Difference between revisions of "Analog inputs"
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| 0x26 || 0 - 0 || - || -
| 0x26 || 0 - 0 || - || -
Revision as of 10:26, 25 December 2012
Several boards can be configured to use analog inputs. The registers 0x70-0x78 specify the value for the multiplexer register in the ADC module of the used chip. The value is not santiy checked. Any value you specify will be used. It is not expected that things will break if you send a value that is not documented here, but why risk it?
The top two bits specify the reference. Possible values are:
0x80: internal 1.1V 0x00: 5V (or 3.3V) powersupply line.
Other values are not applicable (0x40 = use aref pin, which is connected elsewhere on the bitwizard boards, 0xc0 is "reserved").
Normal measurements would return a value of 0 for 0V up to 1023 for the reference value.
The values 4, 5 and 6 would measure analog values on the pins required for I2C or SPI communication. Interesting to do once, but not particularly useful. These values are added to the "reference selection" value in the previous section.
There are also some special values internal to the chip:
You should get "about 0" if you use mux value 0x20. Maybe this can be used to measure the offset of the ADC module. By measuring the 1.1V reference with the power rails as the reference, you can get a measurement of the power supply value.
The temp sensor should give you the temperature in C with about 275 added. The datasheet mentions a typical value of 300 at 25C. The coefficient is documented as "close to 1.0", but a few lines up it is documented (indirectly) as "typically 1.077". The offset is apparently quite variable. So don't count on any absolute accuracy. You'll need to calibrate the offset if you want any kind of accuracy. (If the real temp is 21 degrees (comfortable), the reading could easily end up at 16 or 26, which are clearly too cold and too hot for comfort).
Differential measurements use one pin as the positive input and another as the negative. In the bitwizard boards only "single sided" measurements are supported. This means that if your signal can go both ways, you have to switch to the other polarity once your measured value is below a certain value. Note that you cannot count on the value becoming zero if the polarity reverses. There will always be a little bit of noise resulting in non-zero ADC conversions even if the input polarity is reversed. You could also request both conversion values, and decide what to do with them in your software. The hardware does not support all combinations. So it might be possible that sometimes you cannot measure a polarity. Casual inspection shows that this does not happen in the subset of inputs available on the bitwizard boards.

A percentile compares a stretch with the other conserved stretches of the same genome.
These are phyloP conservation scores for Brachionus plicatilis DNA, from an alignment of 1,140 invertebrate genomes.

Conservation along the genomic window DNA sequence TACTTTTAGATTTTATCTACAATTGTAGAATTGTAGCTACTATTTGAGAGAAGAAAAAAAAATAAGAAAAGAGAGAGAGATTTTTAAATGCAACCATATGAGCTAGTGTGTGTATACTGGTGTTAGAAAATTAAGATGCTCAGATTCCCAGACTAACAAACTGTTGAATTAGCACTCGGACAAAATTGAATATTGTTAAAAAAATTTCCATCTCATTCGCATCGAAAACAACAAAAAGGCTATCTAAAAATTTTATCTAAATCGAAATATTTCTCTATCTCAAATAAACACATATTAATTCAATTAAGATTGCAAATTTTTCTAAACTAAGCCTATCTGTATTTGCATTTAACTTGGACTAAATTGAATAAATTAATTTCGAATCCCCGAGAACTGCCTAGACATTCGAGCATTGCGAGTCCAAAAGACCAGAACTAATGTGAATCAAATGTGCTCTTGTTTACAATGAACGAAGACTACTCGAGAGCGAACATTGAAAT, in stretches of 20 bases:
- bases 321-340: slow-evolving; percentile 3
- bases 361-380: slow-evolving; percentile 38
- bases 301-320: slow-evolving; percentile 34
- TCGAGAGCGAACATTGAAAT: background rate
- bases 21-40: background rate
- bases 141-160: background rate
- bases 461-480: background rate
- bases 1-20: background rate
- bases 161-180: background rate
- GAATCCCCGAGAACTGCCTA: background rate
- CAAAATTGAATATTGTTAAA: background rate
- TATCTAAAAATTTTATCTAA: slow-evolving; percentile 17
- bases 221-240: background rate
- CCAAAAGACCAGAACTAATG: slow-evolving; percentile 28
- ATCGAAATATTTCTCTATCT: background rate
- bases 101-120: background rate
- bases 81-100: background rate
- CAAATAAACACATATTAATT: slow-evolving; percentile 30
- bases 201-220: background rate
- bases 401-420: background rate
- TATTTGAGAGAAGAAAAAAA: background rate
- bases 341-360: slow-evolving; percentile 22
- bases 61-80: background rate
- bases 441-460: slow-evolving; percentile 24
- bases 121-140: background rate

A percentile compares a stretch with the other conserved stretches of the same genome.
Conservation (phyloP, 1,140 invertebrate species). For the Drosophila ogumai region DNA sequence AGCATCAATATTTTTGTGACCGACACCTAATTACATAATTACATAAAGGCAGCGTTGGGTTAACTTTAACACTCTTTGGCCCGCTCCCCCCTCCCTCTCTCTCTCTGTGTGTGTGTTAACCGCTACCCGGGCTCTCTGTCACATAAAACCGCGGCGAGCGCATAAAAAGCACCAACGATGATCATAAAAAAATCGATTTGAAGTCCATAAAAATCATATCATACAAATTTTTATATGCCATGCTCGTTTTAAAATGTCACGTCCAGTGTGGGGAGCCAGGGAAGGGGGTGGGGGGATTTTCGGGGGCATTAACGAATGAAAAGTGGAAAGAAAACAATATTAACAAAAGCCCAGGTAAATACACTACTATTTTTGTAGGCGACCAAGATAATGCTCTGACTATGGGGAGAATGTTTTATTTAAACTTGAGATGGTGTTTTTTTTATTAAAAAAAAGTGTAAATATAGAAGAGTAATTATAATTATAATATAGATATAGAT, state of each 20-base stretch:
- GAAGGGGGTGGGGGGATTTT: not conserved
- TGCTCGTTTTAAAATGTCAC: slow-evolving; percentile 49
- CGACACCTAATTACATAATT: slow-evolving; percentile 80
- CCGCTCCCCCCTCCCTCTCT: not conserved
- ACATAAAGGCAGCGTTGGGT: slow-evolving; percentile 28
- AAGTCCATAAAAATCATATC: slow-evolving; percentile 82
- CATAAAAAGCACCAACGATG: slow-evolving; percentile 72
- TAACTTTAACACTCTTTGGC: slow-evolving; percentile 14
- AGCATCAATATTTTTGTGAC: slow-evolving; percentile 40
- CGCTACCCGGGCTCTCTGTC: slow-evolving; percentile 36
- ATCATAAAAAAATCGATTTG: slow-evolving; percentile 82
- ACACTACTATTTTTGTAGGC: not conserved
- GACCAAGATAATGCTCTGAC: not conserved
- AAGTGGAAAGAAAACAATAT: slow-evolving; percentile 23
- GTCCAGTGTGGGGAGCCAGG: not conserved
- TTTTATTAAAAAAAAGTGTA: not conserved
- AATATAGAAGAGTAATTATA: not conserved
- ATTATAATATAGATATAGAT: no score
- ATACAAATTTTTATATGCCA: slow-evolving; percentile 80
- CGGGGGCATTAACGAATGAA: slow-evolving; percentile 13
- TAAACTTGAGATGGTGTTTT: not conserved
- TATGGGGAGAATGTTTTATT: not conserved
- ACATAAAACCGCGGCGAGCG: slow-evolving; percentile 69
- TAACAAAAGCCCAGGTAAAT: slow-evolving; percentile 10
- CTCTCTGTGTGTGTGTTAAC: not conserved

In the table below you'll see for instance 6-4 in the dio column, this means that the ADC value represents the voltage of dio pin 6 minus dio pin 4.
This table was difficult to figure out.... It may still contain errors. Please report them if you see one.
|0x08||6 - 4||-||-|
|0x0a||6 - 1||-||-|
|0x28||4 - 6||-||-|
|0x0c||4 - 3||-||-|
|0x0e||4 - 1||-||-|
|0x2c||3 - 4||-||-|
|0x10||3 - 1||-||-|
|0x2a||1 - 6||-||-|
|0x2e||1 - 4||-||-|
|0x30||1 - 3||-||-|
|0x24||1 - 1||-||-|
|0x18||1 - 0||-||-|
|0x38||0 - 1||-||-|
|0x26||0 - 0||-||-|
Differential x20 measurements
For measuring small diffences, there is a x20 gain mode. The measurements are very similar to the above differential measurements, but the analog value is multiplied by 20 before being measured. The datasheet for the chip doesn't clearly describe how accurate the "20" here is.
Add one to the values in the above table to obtain the x20 measurements.